Wheeler also accused the NGOs of deliberately misleading the news media and the general public about the use of freshwater disposal for mine tailings in the United States. "SEACC, Sierra Club and Lynn Canal Conservation have told you that no mine has been granted approval to place tailings in the waters of the U.S. since the passage of the Clear Water Act. In fact, Greens Creek, Pogo and Fort Knox, only to mention a few, have been approved by the Corps of Engineers, EPA and the Alaska Department of Conservation to place treated tailings into waters of the U.S. after exhaustive studies and a permitting process unlike Kensington."

"These are state-of-the-art projects, just like Kensington, and include treated tailings placements into waters of the United States, be it wetlands, diverted streams or small non-productive lakes," he declared.

"It is possible to place tailings very inertly, without harm to the environment in the areas surrounding well-placed mining projects," he asserted.

Wheeler also questioned why the environmental opposition would now state that it supports dry tailings disposal for the site when the previously approved dry tailings plan would have resulted in a net loss of more than 160 acres while the Lower Slate Lake option "would eliminate only 3.4 acres of wetlands."

He asserted that the dry tailings facility permitting is no long valid for the Kensington mining operation which is being downsized from its original 4,000tpd to 2,000tpd "with a smaller environmental footprint, dramatically less fuel consumption and storage needs, and overall lower impacts."

"...Any further review of DTF (Dry Tailings Facility) or any other modified tailings proposal would require the complete cooperative of the plaintiffs to expedite any additional permitting needs so that the mine can begin production," according to Wheeler. "It should be remembered that the site is comprised of at least 85% wetlands or waters of the U.S. The same legal principle that currently stalled tailings management at Kensington and the mine going into production would again apply-the same exact contested issue."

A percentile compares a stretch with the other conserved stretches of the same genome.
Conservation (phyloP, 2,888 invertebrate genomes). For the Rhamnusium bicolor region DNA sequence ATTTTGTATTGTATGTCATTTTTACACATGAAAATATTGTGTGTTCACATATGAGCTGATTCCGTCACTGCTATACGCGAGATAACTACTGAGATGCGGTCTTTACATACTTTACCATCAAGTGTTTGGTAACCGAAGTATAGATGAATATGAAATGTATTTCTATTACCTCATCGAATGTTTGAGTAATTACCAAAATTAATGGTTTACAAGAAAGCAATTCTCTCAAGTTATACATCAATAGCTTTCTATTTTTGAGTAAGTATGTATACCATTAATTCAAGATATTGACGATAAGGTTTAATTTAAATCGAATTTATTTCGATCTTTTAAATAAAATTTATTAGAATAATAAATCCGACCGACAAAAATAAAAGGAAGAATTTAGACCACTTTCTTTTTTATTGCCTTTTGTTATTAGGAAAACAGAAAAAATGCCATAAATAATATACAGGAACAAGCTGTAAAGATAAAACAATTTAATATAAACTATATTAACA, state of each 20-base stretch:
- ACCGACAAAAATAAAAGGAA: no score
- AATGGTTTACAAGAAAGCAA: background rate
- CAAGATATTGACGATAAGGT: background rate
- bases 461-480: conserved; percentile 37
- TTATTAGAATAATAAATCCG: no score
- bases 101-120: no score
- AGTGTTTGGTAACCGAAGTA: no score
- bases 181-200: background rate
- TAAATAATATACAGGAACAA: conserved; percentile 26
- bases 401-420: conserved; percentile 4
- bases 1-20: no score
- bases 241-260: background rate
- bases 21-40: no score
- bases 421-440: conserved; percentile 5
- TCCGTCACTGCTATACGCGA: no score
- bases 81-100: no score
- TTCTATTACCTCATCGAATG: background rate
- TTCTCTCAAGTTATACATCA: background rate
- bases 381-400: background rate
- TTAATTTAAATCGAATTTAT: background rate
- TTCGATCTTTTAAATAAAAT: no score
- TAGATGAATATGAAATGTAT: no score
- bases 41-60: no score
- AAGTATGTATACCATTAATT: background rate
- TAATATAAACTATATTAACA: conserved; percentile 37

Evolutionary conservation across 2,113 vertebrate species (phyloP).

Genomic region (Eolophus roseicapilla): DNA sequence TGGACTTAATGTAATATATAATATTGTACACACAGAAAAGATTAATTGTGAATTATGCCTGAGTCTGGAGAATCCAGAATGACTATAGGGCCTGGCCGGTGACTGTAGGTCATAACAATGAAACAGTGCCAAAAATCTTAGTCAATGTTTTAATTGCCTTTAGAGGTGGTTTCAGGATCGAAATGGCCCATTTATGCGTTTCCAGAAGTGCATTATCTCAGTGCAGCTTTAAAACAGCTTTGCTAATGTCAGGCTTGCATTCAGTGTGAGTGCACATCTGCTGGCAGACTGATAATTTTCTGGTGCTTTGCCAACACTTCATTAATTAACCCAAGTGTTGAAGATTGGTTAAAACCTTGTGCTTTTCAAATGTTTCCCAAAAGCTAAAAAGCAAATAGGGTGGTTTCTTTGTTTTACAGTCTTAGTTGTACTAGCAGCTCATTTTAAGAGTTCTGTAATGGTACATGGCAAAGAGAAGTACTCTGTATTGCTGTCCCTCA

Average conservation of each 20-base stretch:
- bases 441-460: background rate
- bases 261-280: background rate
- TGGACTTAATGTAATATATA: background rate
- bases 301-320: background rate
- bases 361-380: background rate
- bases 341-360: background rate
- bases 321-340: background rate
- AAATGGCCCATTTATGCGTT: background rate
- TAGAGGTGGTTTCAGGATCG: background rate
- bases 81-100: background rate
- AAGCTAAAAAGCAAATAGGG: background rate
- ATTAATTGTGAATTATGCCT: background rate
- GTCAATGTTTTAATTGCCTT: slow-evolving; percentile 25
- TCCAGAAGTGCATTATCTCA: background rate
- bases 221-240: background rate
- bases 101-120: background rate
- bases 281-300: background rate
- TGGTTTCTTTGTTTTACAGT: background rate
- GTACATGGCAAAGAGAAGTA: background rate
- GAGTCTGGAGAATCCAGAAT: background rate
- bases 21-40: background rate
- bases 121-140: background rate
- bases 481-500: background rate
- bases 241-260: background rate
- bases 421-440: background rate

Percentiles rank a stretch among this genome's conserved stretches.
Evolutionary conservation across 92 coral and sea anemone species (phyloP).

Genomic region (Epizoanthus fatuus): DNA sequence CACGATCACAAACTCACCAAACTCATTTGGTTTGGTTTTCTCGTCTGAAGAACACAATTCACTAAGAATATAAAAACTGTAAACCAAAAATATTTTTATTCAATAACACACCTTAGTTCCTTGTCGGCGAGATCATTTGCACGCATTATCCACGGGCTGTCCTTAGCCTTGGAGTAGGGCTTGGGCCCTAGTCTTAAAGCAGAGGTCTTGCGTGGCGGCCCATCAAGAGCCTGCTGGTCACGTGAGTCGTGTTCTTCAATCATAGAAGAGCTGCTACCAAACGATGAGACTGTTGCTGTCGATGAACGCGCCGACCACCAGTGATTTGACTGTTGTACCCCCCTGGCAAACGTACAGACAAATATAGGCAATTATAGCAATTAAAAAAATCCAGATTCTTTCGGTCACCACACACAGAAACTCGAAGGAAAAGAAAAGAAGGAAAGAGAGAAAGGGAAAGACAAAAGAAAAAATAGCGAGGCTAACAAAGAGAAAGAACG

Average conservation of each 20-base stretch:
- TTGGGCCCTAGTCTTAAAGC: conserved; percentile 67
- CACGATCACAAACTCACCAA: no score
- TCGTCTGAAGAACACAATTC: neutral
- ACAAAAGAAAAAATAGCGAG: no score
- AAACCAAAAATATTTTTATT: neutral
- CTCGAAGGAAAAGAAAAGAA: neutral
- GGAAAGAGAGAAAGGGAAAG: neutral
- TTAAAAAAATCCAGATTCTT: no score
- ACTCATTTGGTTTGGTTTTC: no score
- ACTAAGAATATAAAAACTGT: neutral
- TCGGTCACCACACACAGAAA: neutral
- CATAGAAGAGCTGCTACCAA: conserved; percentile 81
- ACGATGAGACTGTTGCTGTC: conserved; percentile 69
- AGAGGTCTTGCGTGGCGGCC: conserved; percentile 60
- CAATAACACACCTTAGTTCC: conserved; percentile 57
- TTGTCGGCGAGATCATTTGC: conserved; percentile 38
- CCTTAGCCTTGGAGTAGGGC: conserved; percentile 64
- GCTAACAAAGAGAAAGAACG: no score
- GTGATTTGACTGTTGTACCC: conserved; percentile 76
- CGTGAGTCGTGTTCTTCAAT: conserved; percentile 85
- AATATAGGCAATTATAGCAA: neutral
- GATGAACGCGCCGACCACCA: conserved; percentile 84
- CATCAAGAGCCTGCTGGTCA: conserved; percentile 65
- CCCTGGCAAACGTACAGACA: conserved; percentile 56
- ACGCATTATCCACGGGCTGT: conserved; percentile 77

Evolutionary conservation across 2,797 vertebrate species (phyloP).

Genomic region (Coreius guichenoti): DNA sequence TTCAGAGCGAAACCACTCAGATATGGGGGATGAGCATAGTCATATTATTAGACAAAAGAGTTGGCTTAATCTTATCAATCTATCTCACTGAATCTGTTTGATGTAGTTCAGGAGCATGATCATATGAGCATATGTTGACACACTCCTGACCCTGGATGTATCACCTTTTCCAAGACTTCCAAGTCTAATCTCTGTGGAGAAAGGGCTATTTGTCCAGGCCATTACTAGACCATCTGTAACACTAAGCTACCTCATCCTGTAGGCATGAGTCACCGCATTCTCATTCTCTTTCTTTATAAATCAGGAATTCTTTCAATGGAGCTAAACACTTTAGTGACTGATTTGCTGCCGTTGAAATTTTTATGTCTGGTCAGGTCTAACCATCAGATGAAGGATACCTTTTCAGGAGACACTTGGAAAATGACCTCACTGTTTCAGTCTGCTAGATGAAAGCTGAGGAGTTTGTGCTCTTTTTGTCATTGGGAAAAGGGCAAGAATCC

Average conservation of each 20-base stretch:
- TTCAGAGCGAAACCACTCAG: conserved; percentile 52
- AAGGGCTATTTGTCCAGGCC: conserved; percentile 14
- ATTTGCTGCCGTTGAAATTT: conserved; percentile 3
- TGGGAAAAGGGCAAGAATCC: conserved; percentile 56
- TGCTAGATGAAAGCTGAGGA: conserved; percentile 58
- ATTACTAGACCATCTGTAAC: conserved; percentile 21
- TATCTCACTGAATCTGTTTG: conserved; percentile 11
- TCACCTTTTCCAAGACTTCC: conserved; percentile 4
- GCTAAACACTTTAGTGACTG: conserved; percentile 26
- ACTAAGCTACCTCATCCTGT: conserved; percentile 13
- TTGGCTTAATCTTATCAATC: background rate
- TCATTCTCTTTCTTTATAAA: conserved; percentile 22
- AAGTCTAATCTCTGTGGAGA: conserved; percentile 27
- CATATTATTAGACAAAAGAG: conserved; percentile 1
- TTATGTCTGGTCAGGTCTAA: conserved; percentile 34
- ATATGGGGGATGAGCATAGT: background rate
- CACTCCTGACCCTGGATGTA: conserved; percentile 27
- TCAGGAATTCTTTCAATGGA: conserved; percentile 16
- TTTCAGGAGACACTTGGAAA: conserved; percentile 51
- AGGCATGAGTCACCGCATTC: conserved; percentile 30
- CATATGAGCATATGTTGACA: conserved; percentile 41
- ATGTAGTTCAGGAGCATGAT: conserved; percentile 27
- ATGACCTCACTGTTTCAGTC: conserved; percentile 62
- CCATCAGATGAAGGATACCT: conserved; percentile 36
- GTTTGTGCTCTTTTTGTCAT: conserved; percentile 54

Although the 9th Circuit Court of Appeals remanded the issue of the freshwater tailings permit back to a lower court, Coeur and state and federal agencies have appealed the decision to a 15-judge panel of the appeals court. An attorney, Wheeler said, the 9th Circuit ruling "isn't the end of the road."

"My clear preference is to work with the plaintiffs," he declared. Wheeler said he hopes to achieve "a world-class, award-winning mine at Kensington-with the cooperation of the environmental community-that can serve as a model for resource development in Alaska and every place else going forward with world class science and programs for environmental stewardship, mine safety, working training-you name it-it can all be there."

Coeur has retained world-class experts to design the scientific and engineering foundation "upon which the Lower Slate Lake environmentally preferred alternative is based," according to Wheeler. The company has also invested $30 million in more than 900 environmental studies for Kensington, he added.

"It is our goal to work with SEACC, Sierra Club and Lynn Canal Conservation in the month of September to be able to present options for Kensington's go forward plan," Wheeler said. "This will, at the very least require an immediate stay and narrowing of the court mandate pending from the 9th Circuit."